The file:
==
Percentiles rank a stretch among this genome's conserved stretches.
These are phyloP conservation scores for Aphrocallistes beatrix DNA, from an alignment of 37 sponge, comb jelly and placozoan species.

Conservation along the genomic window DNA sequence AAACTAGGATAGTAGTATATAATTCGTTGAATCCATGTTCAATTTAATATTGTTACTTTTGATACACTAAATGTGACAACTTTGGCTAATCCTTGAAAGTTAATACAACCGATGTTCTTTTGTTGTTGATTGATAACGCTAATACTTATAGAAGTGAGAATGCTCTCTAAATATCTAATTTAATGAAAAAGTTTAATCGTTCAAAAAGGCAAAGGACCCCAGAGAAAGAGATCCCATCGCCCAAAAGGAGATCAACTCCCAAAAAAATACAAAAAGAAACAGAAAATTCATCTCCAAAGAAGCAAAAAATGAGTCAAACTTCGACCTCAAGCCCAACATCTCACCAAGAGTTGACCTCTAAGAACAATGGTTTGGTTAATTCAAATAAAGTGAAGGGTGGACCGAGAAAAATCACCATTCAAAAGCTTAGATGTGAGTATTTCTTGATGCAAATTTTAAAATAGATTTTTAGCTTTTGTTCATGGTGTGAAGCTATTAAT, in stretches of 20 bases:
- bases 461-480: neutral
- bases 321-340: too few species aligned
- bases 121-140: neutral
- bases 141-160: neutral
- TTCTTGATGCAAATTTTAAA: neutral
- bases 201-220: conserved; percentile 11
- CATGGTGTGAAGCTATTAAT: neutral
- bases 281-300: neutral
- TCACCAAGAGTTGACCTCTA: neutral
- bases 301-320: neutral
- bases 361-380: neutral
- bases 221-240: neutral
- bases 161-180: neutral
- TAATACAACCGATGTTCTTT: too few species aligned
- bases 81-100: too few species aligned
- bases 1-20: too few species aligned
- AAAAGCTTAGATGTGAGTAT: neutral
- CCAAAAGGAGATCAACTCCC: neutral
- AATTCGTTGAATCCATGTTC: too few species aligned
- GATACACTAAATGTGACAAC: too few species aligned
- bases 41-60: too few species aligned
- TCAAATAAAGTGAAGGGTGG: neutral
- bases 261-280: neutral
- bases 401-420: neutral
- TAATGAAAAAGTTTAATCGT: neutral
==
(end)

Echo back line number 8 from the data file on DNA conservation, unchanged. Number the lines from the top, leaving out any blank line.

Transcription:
- TTCTTGATGCAAATTTTAAA: neutral